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Attorney General Morrisey Files Brief in Lawsuit Against Woke School District Trampling Parental Rights

June 1st, 2023 by WCBC Radio

 West Virginia Attorney General Patrick Morrisey joined a coalition of 21 state attorneys general in filing an amicus brief in support of two Florida parents who were stripped of their fundamental and longstanding right to direct the upbringing and care of their child when officials at Leon County Schools secretly held meetings with their child about gender identity.

“Parents should have all the right in the world to be involved in their children’s education and their time in school, especially when it involves life-altering decisions,” Attorney General Morrisey said. “For a school to allegedly hide vital information from parents is not only sinister, but potentially damaging.”
In 2020, January and Jeffrey Littlejohn notified their child’s middle school that they did not consent to their child changing names or using they/them pronouns while the child was experiencing “gender confusion.”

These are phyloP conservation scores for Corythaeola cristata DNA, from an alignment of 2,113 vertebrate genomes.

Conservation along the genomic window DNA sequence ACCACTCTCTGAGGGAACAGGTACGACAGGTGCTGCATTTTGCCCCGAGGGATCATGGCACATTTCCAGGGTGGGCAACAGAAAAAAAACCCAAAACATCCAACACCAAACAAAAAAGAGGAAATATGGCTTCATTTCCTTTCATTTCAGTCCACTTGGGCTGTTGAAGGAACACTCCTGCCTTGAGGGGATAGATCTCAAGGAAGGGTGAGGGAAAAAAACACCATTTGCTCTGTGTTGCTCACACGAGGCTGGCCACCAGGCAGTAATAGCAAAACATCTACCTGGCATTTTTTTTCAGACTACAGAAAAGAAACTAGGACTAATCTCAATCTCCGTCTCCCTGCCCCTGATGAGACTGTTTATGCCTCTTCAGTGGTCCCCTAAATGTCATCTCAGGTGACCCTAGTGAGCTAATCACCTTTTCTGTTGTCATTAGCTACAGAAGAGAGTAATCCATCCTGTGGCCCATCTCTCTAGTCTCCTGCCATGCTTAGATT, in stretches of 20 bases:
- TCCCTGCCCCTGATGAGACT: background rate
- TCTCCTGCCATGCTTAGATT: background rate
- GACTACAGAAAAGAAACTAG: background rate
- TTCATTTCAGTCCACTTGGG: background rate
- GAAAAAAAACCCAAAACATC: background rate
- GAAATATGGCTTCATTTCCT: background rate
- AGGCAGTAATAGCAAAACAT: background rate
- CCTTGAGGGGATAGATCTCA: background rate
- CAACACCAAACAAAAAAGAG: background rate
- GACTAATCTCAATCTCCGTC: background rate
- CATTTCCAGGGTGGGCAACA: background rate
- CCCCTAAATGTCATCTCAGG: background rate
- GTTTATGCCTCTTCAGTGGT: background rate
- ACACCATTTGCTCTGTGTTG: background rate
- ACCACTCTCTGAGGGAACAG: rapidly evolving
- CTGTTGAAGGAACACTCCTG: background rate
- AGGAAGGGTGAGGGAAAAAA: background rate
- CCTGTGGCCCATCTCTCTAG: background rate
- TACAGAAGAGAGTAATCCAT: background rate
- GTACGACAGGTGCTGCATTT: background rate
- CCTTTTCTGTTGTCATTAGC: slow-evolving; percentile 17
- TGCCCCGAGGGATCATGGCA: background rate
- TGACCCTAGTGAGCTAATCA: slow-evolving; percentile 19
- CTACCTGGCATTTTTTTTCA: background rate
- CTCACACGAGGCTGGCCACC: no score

However, school officials proceeded to meet secretly with the child regarding preferred name, pronouns, restroom, and room-sharing arrangements for school field trips. The Littlejohns were never notified about the meeting or invited to attend, in accordance with the school district’s policy.
“When a student considers transitioning gender, parents have a fundamental, constitutional right to be involved in that decision making process. Yet school districts across the country, strong-armed by ideologically driven advocacy groups, have shut parents out of the process and trampled on their fundamental rights,” the attorneys general wrote in the brief.
The coalition is asking the United States Court of Appeals for the 11th Circuit to reverse a lower court’s ruling and “reaffirm parents’ longstanding, and fundamental, right to be informed of critical information about their child’s mental health and well-being.”
The attorneys general note in the brief that students must get permission for lesser decisions and are restricted from a number of activities including the right to vote, enlist in the military without parental consent, and their right to drink alcohol.
“That parental authority is based on the commonsense recognition ‘that parents possess what a child lacks in maturity, experience, and capacity for judgment required for making life’s difficult decisions,’” according to the brief.
Attorney General Morrisey joined the Florida- and Montana-led brief with Alabama, Alaska, Arkansas, Georgia, Idaho, Iowa, Kansas, Kentucky, Louisiana, Mississippi, Missouri, Nebraska, South Carolina, South Dakota, Tennessee, Texas, Utah and Virginia.